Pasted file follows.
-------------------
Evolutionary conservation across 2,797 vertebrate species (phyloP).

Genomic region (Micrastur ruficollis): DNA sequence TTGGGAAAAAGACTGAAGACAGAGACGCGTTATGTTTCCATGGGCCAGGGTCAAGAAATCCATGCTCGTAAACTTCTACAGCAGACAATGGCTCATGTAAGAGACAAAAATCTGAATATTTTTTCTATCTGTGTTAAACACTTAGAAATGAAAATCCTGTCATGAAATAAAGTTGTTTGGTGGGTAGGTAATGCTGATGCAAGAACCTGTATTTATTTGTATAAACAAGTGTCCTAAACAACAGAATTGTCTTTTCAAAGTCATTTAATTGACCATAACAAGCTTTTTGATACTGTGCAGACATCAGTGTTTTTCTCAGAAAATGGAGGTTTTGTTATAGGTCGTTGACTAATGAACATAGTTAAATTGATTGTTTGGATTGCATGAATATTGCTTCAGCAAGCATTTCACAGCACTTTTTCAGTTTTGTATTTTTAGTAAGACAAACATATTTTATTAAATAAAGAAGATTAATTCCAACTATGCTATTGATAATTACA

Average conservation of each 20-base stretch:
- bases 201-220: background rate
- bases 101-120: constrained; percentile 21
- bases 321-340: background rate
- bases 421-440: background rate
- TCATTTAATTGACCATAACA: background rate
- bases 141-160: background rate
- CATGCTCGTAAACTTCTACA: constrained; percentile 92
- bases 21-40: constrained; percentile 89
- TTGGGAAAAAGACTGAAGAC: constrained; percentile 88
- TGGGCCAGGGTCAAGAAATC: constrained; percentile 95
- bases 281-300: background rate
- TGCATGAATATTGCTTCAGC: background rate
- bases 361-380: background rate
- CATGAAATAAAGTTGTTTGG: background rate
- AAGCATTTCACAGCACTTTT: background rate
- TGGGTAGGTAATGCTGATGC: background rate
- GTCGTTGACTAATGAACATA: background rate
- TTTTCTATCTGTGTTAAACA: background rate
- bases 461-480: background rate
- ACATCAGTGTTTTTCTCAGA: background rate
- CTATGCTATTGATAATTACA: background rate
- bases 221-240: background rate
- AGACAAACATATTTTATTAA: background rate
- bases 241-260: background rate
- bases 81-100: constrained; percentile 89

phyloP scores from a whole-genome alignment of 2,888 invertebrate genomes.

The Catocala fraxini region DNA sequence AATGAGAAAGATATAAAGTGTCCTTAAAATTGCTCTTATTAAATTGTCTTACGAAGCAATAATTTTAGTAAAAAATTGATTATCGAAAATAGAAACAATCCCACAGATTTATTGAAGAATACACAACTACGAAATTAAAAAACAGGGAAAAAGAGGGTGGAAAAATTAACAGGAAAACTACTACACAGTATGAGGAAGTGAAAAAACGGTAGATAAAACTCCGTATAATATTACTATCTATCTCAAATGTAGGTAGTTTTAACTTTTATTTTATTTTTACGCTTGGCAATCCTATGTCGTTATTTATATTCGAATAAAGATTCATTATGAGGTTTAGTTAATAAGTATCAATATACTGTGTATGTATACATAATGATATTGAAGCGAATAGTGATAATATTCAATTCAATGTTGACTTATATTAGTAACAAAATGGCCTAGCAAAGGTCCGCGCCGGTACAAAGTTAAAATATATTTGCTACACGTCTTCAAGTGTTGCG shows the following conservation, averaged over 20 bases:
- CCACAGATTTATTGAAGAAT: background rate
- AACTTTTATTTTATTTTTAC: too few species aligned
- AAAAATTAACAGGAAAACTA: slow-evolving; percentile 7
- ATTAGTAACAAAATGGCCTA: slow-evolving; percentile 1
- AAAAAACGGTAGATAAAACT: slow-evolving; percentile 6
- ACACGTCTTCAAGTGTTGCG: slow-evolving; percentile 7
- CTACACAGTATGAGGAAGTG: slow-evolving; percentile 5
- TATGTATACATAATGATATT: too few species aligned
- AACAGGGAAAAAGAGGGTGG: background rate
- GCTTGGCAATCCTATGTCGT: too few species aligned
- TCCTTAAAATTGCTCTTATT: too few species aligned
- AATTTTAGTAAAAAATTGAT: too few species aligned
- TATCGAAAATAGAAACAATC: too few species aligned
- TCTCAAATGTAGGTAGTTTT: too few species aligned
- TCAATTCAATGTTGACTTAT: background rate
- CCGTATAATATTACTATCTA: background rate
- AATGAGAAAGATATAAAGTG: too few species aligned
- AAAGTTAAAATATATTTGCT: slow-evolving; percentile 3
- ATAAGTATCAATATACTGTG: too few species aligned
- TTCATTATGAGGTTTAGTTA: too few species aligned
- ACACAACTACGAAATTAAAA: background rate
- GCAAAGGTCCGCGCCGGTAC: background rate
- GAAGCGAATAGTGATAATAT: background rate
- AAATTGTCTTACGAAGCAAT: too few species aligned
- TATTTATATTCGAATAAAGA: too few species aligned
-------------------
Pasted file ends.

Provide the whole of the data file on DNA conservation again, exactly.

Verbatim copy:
Evolutionary conservation across 2,797 vertebrate species (phyloP).

Genomic region (Micrastur ruficollis): DNA sequence TTGGGAAAAAGACTGAAGACAGAGACGCGTTATGTTTCCATGGGCCAGGGTCAAGAAATCCATGCTCGTAAACTTCTACAGCAGACAATGGCTCATGTAAGAGACAAAAATCTGAATATTTTTTCTATCTGTGTTAAACACTTAGAAATGAAAATCCTGTCATGAAATAAAGTTGTTTGGTGGGTAGGTAATGCTGATGCAAGAACCTGTATTTATTTGTATAAACAAGTGTCCTAAACAACAGAATTGTCTTTTCAAAGTCATTTAATTGACCATAACAAGCTTTTTGATACTGTGCAGACATCAGTGTTTTTCTCAGAAAATGGAGGTTTTGTTATAGGTCGTTGACTAATGAACATAGTTAAATTGATTGTTTGGATTGCATGAATATTGCTTCAGCAAGCATTTCACAGCACTTTTTCAGTTTTGTATTTTTAGTAAGACAAACATATTTTATTAAATAAAGAAGATTAATTCCAACTATGCTATTGATAATTACA

Average conservation of each 20-base stretch:
- bases 201-220: background rate
- bases 101-120: constrained; percentile 21
- bases 321-340: background rate
- bases 421-440: background rate
- TCATTTAATTGACCATAACA: background rate
- bases 141-160: background rate
- CATGCTCGTAAACTTCTACA: constrained; percentile 92
- bases 21-40: constrained; percentile 89
- TTGGGAAAAAGACTGAAGAC: constrained; percentile 88
- TGGGCCAGGGTCAAGAAATC: constrained; percentile 95
- bases 281-300: background rate
- TGCATGAATATTGCTTCAGC: background rate
- bases 361-380: background rate
- CATGAAATAAAGTTGTTTGG: background rate
- AAGCATTTCACAGCACTTTT: background rate
- TGGGTAGGTAATGCTGATGC: background rate
- GTCGTTGACTAATGAACATA: background rate
- TTTTCTATCTGTGTTAAACA: background rate
- bases 461-480: background rate
- ACATCAGTGTTTTTCTCAGA: background rate
- CTATGCTATTGATAATTACA: background rate
- bases 221-240: background rate
- AGACAAACATATTTTATTAA: background rate
- bases 241-260: background rate
- bases 81-100: constrained; percentile 89

phyloP scores from a whole-genome alignment of 2,888 invertebrate genomes.

The Catocala fraxini region DNA sequence AATGAGAAAGATATAAAGTGTCCTTAAAATTGCTCTTATTAAATTGTCTTACGAAGCAATAATTTTAGTAAAAAATTGATTATCGAAAATAGAAACAATCCCACAGATTTATTGAAGAATACACAACTACGAAATTAAAAAACAGGGAAAAAGAGGGTGGAAAAATTAACAGGAAAACTACTACACAGTATGAGGAAGTGAAAAAACGGTAGATAAAACTCCGTATAATATTACTATCTATCTCAAATGTAGGTAGTTTTAACTTTTATTTTATTTTTACGCTTGGCAATCCTATGTCGTTATTTATATTCGAATAAAGATTCATTATGAGGTTTAGTTAATAAGTATCAATATACTGTGTATGTATACATAATGATATTGAAGCGAATAGTGATAATATTCAATTCAATGTTGACTTATATTAGTAACAAAATGGCCTAGCAAAGGTCCGCGCCGGTACAAAGTTAAAATATATTTGCTACACGTCTTCAAGTGTTGCG shows the following conservation, averaged over 20 bases:
- CCACAGATTTATTGAAGAAT: background rate
- AACTTTTATTTTATTTTTAC: too few species aligned
- AAAAATTAACAGGAAAACTA: slow-evolving; percentile 7
- ATTAGTAACAAAATGGCCTA: slow-evolving; percentile 1
- AAAAAACGGTAGATAAAACT: slow-evolving; percentile 6
- ACACGTCTTCAAGTGTTGCG: slow-evolving; percentile 7
- CTACACAGTATGAGGAAGTG: slow-evolving; percentile 5
- TATGTATACATAATGATATT: too few species aligned
- AACAGGGAAAAAGAGGGTGG: background rate
- GCTTGGCAATCCTATGTCGT: too few species aligned
- TCCTTAAAATTGCTCTTATT: too few species aligned
- AATTTTAGTAAAAAATTGAT: too few species aligned
- TATCGAAAATAGAAACAATC: too few species aligned
- TCTCAAATGTAGGTAGTTTT: too few species aligned
- TCAATTCAATGTTGACTTAT: background rate
- CCGTATAATATTACTATCTA: background rate
- AATGAGAAAGATATAAAGTG: too few species aligned
- AAAGTTAAAATATATTTGCT: slow-evolving; percentile 3
- ATAAGTATCAATATACTGTG: too few species aligned
- TTCATTATGAGGTTTAGTTA: too few species aligned
- ACACAACTACGAAATTAAAA: background rate
- GCAAAGGTCCGCGCCGGTAC: background rate
- GAAGCGAATAGTGATAATAT: background rate
- AAATTGTCTTACGAAGCAAT: too few species aligned
- TATTTATATTCGAATAAAGA: too few species aligned